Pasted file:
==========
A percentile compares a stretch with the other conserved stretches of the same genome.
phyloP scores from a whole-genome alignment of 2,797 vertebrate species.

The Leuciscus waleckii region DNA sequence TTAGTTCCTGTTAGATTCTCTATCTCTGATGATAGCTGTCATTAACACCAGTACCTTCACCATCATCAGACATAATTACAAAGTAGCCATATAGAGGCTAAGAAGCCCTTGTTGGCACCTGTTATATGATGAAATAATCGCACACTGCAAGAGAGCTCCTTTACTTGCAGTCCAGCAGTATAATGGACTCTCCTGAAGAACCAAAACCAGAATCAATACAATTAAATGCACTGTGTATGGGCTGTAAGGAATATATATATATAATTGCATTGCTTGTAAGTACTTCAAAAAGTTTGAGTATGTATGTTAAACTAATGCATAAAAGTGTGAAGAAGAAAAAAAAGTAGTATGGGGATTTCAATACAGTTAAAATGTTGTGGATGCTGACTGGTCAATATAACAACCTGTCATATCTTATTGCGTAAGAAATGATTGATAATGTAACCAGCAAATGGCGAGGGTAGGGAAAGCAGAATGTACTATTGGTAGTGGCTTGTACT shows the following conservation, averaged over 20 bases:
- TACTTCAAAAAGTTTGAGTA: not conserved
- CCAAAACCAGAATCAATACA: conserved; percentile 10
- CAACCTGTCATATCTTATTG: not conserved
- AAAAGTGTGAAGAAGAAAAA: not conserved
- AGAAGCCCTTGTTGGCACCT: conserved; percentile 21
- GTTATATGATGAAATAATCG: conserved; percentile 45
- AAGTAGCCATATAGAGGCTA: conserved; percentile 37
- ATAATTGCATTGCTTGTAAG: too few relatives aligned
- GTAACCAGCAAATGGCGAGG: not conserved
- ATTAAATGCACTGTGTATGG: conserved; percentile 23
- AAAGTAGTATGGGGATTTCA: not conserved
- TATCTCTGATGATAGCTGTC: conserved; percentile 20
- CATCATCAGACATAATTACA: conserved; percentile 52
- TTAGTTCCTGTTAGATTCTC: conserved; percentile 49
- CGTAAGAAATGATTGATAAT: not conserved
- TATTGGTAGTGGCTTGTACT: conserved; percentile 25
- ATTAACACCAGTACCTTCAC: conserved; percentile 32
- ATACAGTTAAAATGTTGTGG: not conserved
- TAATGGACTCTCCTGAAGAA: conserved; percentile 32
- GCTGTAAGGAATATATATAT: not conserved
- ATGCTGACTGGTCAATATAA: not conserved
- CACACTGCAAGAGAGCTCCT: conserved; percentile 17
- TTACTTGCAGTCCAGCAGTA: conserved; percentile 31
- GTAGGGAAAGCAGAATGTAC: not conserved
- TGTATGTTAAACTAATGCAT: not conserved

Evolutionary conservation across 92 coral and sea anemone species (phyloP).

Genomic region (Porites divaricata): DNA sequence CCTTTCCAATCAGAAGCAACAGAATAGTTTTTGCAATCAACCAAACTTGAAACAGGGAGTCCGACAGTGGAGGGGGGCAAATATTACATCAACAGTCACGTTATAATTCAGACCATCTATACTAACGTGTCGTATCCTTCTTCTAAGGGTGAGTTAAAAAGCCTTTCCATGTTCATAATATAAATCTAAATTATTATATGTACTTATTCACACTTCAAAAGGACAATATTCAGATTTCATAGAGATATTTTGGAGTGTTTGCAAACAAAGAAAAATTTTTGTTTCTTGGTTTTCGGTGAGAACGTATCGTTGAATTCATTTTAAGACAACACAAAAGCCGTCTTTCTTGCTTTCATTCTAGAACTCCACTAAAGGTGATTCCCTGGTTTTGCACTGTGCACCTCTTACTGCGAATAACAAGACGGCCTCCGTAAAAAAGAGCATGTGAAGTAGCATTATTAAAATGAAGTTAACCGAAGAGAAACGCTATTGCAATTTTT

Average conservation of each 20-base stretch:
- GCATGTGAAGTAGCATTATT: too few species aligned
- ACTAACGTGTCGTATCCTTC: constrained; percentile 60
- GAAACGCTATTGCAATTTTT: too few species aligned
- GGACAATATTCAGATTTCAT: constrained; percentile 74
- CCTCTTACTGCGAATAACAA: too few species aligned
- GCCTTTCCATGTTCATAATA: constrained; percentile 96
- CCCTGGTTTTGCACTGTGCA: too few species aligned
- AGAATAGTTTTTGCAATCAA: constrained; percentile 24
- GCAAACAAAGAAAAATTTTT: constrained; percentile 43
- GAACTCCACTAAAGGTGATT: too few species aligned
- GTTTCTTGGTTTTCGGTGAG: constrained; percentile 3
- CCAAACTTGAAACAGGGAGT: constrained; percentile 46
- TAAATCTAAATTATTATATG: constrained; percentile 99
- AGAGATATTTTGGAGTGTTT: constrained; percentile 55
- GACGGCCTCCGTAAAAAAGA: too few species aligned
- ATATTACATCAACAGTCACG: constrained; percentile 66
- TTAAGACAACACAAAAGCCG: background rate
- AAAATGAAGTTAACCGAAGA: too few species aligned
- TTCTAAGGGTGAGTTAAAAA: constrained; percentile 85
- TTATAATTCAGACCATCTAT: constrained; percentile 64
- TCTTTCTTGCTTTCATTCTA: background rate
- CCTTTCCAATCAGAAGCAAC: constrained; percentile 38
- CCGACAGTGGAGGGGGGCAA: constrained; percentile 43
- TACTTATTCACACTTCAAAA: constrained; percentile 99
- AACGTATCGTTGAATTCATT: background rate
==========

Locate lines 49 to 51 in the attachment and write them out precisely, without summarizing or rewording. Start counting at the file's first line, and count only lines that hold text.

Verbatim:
- AAAATGAAGTTAACCGAAGA: too few species aligned
- TTCTAAGGGTGAGTTAAAAA: constrained; percentile 85
- TTATAATTCAGACCATCTAT: constrained; percentile 64